A blog about losing babies and losing parents.
We’ve all felt it. 2016 has bottle-flipped the world. Dead celebs and political chaos. I’m not here to add to that conversation: I’m sure no one is interested in my take on Trump or Bowie or Brexit. (Fuck, I’m not interested in my take on Trump or Bowie or Brexit.) For me, 2016 has been a beast for other reasons.
In fact the beast showed it’s face earlier than this year. In late 2014 my mother was diagnosed with advanced lung cancer. At the beginning of 2015 I discovered I was pregnant. Both were enormous shocks; my mother a hugely important part of my life and the idea of being a mother surprising but not unwelcome. I remember saying to my boyfriend at the time “This is terrifying. I have no idea if at the end of this year I’ll have a child or a mum in the world”. Well, one out of two ain’t bad. I miscarried at seven weeks but my glorious mum fought and thrived and we spent a glorious Christmas together.
Hello 2016 and I was pregnant again. Planned this time; six months of weeing on sticks (shit) and shagging loads (great). Again, like some fucked up mantra, I said: “I have no idea if at the end of this year I’ll have a child or a mum”. I wasn’t sure I could cope with either – let alone both. But that is what happened. I miscarried at just under twelve weeks, and six weeks after it completed (it took a long, long time) my mum died.
Just writing those words I had to give myself a metaphorical pinch. Did that actually happen? Am I still walking and talking? Am I sitting in Costa typing? I suppose there is no one correct way to respond to life-changing events. I don’t like the phrase “Moving on” because to me that suggests leaving something behind. But I do believe though that we Keep Moving. Sometimes with a renewed energy, clarity and foresight. Sometimes blindly careering forward into an unknown world that doesn’t seem to have your best interests at heart. I think I’ve done the latter and it’s deeply disorientating. That’s why I want to put fingers to keys; to try to make some sense of it all. I’ve only written scraps about losing mum; little poems, streams of consciousness. I’ve written nothing about my miscarriages, although I’ve tried. And actually, I’m desperate to.
But what new is there to say on the subject of miscarriage? Well, I reckon a fair bit! Can I be bold, and say as a society why the fuck don’t we talk about this more? Why is it that anything that occurs below the belly button and above the knee of a woman talked about in whispers? If one in four pregnancies end in miscarriage then why didn’t I know that the act of miscarrying could feel like you are actually giving birth, complete with contractions and the desire to push? Or that a miscarriage can actually take weeks? Or just how much pain or blood there could be? Perhaps it was my own ignorance, and all the info was there if I had just looked a bit harder, but it felt like a rude awakening.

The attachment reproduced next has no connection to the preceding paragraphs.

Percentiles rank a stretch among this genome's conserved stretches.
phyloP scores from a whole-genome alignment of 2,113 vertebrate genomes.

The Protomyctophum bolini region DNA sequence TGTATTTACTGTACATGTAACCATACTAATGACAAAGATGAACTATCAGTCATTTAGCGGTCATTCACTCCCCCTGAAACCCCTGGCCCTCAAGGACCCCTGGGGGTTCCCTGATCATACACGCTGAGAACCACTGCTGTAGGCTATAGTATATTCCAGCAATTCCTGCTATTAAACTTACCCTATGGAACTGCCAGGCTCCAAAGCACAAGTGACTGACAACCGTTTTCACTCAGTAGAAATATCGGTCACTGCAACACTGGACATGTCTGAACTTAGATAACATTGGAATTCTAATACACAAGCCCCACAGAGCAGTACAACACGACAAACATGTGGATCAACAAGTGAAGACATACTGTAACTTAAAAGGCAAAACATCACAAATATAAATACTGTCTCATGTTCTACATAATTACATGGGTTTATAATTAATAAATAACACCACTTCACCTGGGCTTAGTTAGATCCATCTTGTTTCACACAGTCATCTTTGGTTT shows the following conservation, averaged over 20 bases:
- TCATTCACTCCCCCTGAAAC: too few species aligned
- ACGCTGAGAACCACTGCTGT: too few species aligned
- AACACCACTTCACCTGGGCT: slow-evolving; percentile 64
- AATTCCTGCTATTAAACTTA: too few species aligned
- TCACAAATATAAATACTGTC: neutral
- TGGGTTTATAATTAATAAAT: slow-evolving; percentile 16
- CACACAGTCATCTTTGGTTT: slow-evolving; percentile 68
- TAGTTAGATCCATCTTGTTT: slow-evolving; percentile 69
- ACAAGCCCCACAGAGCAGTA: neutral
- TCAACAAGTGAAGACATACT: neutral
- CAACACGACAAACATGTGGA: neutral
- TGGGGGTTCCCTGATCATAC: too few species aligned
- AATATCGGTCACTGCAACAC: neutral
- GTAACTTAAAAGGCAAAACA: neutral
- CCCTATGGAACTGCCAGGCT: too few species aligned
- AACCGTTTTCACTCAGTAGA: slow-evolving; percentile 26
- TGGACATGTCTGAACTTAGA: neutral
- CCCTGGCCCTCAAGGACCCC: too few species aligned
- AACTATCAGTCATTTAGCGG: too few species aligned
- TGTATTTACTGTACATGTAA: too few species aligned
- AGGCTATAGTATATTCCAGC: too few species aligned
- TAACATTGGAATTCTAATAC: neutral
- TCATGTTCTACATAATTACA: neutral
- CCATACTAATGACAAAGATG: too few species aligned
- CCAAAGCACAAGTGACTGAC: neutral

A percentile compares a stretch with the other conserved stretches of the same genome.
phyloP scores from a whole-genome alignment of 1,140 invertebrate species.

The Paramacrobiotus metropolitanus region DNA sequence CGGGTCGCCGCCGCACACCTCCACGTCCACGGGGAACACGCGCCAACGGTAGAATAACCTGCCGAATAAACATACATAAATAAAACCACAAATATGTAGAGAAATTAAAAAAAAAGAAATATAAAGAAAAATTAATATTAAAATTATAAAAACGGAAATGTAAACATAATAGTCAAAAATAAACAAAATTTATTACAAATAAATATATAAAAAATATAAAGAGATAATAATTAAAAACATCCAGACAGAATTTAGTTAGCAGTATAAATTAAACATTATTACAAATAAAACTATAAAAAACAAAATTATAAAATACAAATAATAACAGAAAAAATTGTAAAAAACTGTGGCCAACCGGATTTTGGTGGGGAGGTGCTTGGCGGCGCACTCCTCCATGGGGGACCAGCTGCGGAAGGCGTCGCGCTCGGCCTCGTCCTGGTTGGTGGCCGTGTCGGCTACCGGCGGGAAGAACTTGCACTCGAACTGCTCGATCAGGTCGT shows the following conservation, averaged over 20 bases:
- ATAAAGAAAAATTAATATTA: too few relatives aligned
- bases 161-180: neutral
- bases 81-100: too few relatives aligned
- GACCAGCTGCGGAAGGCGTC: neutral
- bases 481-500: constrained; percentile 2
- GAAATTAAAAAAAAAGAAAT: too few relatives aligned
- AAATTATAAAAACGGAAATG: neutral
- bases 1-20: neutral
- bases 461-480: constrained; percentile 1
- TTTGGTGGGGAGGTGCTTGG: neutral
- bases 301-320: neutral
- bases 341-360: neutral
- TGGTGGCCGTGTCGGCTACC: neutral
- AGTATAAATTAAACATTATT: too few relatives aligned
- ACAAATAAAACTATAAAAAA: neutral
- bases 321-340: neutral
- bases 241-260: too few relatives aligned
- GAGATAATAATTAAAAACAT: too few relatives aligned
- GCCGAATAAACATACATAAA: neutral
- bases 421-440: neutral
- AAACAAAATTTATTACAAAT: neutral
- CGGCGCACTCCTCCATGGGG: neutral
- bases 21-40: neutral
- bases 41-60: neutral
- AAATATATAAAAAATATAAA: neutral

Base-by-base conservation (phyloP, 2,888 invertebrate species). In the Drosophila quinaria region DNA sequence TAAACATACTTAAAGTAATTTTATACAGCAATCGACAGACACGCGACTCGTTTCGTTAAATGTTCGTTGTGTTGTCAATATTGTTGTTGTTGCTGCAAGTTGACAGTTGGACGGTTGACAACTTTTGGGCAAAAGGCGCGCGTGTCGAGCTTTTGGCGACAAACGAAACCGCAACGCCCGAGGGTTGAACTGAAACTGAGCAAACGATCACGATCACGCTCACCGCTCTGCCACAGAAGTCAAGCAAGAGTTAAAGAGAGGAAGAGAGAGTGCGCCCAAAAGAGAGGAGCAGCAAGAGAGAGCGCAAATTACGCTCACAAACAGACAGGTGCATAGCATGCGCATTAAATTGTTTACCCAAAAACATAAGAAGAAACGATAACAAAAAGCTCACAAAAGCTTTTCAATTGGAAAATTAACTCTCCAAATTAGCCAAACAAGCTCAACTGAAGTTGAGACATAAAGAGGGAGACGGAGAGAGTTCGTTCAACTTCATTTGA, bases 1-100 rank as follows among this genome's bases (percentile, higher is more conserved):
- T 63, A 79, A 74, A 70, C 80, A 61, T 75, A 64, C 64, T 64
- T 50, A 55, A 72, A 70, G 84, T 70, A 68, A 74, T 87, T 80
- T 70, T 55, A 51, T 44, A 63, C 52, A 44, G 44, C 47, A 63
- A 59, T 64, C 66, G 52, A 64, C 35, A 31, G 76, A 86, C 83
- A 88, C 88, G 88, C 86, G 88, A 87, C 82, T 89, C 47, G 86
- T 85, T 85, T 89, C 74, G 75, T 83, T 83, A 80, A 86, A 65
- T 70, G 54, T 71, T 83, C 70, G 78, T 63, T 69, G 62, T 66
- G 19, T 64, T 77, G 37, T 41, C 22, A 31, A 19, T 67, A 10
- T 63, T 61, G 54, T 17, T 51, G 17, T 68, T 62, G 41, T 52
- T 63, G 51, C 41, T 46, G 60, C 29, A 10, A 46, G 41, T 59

Despite the wonderful care I received second time round (juxtaposed with the pretty awful care first time), I felt confused after losing the babies. And also a bit ashamed. It was just all so messy and personal and silly. When mum died it was a tangible grief I could wear with pride: I loved this person who existed in the world with an absoluteness she deserved, and now she is gone I am grieving her, again in absoluteness. That’s way more straightforward than: I think I loved this person who wasn’t really a person yet because they ended before they even began and I’m worried that was my fault but best not talk about it anyway because it occurred somewhere in the region of my vagina.
I do believe I was a mother, for two very short stints. When the chance of being a mother was snatched away for the second time, my instinct and desire for comfort lead me to want to be mothered – only to find that this was snatched from me too. This is quite a lonely feeling. And a violent one. A sort of generational rupture. It’s shit.
For a moment oblivion beckoned, but I never went to meet it. I’ve only suffered one breakdown in my life, at the end of a long relationship. It was very frightening but, and this is just my personal experience, there was something alluring about the actual moment of letting go. The taking your hands off the steering wheel. The swift snatching of that block that topples the whole Jenga tower. I always think that by the time Lear is on the heath in the storm he’s having the time of his life, fucking with the elements, roaring at the sky. It’s what comes before that really hurts. I’ve made an unofficial deal with myself that if one more horrible thing happens to me this year I’ll take to my bed and drink gin. Full-on blow wind and crack your cheeks, mate. But until that point life goes on. And it has gone on, surprisingly. I ate. I drank (Quite a lot). I saw people. And I worked.
Actually, I worked my tits off. I was in the process of writing a full-length play for a drama school when I lost the baby and mum. I didn’t feel that I could abandon it, but fuck me if it wasn’t the hardest thing I have ever done. My brain felt like wobbly tofu. Someone pointed out to me that grieving is work in itself; the brain constantly recalibrating, adjusting to The New Normal. It can feel like you’re underwater. Time fucks with you – an hour passes in a heartbeat but it’s a long afternoon between tube stops. I’d sit in front of the laptop for eons; dry as a bone. Then I’d splutter. Words would re-arrange themselves or fall out of memory before they got to the page. Powerful images would arrive (my heart is full of soot, my veins are full of bleach) but they would come alone. Dialogue? Forget it. Structure? You’re fucked. My characters had half formed faces and faint voices. They lumbered around the page, stroppy like overgrown teenagers. Instead of speaking to me they would flip me the bird and kick me in the shins. “Fuck you Anna”, they seemed to be saying. “If you can’t give us a safe space to grow then do you really think we will speak truth, take risks, surprise you? Hell no!” Although, on reflection now, I think they may have just been whispering: “Go to bed.”